Five Common Ploys Employers Use to Reject Your Workers' Compensation Claim
Employers such as A&M, Bayou, and L’Auberge obviously aren’t going to make money by paying you to stay home; therefore, it’s in their best interest to find a way to either lessen your workers’ compensation benefits or deny them altogether when you’re injured. However, Louisiana’s workers’ comp laws are pretty specific about what can and cannot cause a claim to be denied. This is why insurance companies do everything in their power to either imply, suggest, confuse, or flat out lie about how, when, and where you received your injury. If you can’t definitively prove otherwise, they unfortunately have a basis to deny your claim.
Employer/Insurance Tactics Used to Deny a Workers' Compensation Claim
There are five specific allegations that if inferred by your employer, could cause your claim to be prolonged, halted, or denied, pending investigations.
Your Location When Injured
In order for workers’ compensation to apply, your injury must have occurred at work, or as a result of working. If your employer suggests that perhaps your injury was sustained outside of work, your claim can be denied or at least temporarily suspended until you can prove otherwise.
Not Injured On the Job
Many employers will try to say that repetitive motion injuries aren’t covered under their benefits because it can’t be proven that your job caused the injuries. Unless you can prove that the duties you perform for your job caused your injury, they’ll deny the claim.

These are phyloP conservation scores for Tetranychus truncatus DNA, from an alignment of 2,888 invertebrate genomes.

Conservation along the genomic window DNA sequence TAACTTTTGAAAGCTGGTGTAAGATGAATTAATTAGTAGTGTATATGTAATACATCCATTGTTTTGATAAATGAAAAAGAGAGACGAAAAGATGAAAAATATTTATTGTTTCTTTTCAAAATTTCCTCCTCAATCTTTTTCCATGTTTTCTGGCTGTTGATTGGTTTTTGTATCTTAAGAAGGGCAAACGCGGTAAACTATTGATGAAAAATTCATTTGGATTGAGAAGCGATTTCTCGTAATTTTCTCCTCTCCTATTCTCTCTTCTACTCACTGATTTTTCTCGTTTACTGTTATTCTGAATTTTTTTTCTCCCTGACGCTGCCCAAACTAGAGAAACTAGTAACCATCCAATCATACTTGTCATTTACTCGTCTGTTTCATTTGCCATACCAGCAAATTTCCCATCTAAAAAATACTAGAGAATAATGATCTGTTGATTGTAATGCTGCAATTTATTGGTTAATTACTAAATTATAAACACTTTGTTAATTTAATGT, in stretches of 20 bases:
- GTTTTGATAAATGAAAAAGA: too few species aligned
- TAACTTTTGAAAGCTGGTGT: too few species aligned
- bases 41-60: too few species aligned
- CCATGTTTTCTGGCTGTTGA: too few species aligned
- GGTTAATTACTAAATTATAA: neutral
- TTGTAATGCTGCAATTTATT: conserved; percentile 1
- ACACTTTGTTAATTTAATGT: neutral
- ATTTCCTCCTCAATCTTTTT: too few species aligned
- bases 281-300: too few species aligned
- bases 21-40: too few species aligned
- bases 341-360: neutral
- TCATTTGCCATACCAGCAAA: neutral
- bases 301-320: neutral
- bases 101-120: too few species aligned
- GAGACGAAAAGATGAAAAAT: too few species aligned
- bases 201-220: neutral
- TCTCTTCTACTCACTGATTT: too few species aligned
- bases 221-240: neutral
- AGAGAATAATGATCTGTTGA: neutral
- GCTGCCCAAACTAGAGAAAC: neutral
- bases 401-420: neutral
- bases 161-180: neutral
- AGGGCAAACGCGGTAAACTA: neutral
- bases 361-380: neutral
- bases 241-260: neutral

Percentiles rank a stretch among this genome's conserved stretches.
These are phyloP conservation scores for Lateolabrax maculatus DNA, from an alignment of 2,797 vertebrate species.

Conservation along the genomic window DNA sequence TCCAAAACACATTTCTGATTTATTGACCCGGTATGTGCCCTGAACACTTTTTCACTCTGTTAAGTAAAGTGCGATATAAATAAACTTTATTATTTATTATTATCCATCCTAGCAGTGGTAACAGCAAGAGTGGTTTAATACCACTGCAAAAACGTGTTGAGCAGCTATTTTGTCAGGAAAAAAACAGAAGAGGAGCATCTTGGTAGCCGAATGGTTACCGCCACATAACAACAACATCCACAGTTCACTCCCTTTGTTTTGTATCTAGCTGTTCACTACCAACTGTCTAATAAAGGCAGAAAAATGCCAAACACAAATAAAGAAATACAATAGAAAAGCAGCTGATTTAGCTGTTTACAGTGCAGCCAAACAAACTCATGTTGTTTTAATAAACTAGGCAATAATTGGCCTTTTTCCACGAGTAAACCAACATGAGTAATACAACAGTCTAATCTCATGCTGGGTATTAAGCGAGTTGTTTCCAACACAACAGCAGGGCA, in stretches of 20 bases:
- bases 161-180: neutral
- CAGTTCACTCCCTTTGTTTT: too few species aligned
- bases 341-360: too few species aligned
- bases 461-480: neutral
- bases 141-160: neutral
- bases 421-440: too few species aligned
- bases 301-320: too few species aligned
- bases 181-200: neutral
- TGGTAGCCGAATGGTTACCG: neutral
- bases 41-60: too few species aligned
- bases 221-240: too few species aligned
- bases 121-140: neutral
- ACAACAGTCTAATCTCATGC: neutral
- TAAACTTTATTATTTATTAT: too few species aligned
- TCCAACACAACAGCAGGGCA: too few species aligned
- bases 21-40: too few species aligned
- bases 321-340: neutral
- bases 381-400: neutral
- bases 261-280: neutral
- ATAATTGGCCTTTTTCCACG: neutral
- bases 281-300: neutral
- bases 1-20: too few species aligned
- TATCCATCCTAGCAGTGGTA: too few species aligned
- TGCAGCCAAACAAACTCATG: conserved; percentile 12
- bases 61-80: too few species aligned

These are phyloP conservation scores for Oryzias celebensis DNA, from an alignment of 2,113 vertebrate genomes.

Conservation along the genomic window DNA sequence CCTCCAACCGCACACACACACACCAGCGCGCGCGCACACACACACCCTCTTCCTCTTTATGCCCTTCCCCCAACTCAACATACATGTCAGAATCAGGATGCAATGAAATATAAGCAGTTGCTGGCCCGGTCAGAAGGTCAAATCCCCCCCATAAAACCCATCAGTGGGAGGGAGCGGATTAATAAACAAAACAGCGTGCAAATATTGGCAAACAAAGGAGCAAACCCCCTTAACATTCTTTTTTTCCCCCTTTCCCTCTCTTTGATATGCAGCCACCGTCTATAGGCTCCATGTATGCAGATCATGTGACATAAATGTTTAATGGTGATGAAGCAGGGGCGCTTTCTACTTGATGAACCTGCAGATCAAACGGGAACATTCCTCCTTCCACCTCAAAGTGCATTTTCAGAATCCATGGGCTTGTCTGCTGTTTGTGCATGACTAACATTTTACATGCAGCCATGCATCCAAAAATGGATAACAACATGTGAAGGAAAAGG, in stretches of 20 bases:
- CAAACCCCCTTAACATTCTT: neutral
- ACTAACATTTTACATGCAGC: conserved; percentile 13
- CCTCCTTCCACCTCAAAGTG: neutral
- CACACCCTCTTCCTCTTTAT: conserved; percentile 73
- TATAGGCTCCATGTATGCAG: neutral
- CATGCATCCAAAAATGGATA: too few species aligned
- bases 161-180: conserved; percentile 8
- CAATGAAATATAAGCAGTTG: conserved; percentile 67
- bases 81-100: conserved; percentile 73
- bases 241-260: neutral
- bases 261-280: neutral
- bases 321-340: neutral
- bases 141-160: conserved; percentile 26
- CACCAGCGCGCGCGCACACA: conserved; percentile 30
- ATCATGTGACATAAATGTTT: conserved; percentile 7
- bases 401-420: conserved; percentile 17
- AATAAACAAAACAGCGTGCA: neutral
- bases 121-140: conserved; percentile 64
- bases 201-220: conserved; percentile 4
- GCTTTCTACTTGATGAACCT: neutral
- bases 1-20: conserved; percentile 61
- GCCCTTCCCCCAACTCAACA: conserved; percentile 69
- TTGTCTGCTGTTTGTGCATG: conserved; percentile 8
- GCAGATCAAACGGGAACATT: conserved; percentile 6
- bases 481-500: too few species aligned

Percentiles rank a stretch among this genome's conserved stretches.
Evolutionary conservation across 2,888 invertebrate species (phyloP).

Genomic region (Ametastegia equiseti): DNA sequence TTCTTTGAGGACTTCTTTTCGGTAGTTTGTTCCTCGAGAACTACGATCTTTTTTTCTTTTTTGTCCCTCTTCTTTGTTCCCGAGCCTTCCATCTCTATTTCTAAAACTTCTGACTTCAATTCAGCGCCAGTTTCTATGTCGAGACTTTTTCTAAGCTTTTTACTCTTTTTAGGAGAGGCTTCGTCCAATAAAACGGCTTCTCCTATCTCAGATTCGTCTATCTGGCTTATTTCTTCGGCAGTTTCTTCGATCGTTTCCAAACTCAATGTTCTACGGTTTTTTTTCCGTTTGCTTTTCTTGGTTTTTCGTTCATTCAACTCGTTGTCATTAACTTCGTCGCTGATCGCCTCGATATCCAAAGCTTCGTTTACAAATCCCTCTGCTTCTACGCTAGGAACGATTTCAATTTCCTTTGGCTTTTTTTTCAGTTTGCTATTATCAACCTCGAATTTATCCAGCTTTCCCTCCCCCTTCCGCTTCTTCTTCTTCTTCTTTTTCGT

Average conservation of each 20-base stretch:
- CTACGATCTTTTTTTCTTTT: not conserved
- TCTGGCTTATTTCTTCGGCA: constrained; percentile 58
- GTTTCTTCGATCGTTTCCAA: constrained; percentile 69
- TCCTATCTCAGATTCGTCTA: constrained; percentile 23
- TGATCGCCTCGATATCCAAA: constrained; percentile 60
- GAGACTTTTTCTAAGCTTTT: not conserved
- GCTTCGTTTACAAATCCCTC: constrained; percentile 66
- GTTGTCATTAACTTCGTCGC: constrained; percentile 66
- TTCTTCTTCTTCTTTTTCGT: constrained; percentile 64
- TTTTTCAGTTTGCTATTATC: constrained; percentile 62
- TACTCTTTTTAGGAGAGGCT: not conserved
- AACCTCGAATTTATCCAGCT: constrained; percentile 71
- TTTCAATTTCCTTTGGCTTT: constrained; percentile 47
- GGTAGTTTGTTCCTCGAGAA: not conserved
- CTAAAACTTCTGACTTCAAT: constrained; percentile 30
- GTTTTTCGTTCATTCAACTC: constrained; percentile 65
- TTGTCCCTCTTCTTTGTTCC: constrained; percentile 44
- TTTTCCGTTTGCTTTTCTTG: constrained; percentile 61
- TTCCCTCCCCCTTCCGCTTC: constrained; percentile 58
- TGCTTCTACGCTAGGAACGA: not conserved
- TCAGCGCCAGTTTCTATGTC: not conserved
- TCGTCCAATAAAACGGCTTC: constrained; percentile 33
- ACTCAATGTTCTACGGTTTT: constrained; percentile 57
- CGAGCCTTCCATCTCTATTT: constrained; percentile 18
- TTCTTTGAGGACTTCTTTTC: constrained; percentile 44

Sometimes your employer may concede that you were in fact injured at work, but it was your own fault. If you can’t prove that your injury wasn’t self-inflicted, your claim could be denied on the basis that your injury wasn’t caused by employer negligence.
If your employer claims—and you can’t prove otherwise—that you were drinking or intoxicated at the time of the injury, he not only wouldn’t be liable to pay damages, but the accusation could also cause you to lose your job or be arrested for endangerment.
Enacting Their Right for a Second Opinion
Louisiana law allows employers to request a second opinion on your injury from one of their prescribed physicians. If their doctor doesn’t agree with your doctor’s assessment, this gives your employer a reason to deny the claim. However, they can only deny it for a short period. In these cases, if the physicians disagree, a court ordered third-party must perform an independent examination. Unfortunately, this could result in your claim being prolonged for an indeterminate amount of time.
All of these accusations could potentially cost you your rightful benefits or a decent settlement if you’re not properly prepared. This is why it is extremely important to have a good workers’ compensation lawyer on your side. They’ll have the experience and know how to help prove your case, while disproving any false allegations or confused assumptions made by your employer.
Don’t let your employer or his insurance company fool, trick, or underhand you out of your rightful benefits. Contact us today at 337-310-233 for a free consultation on how to fight back!
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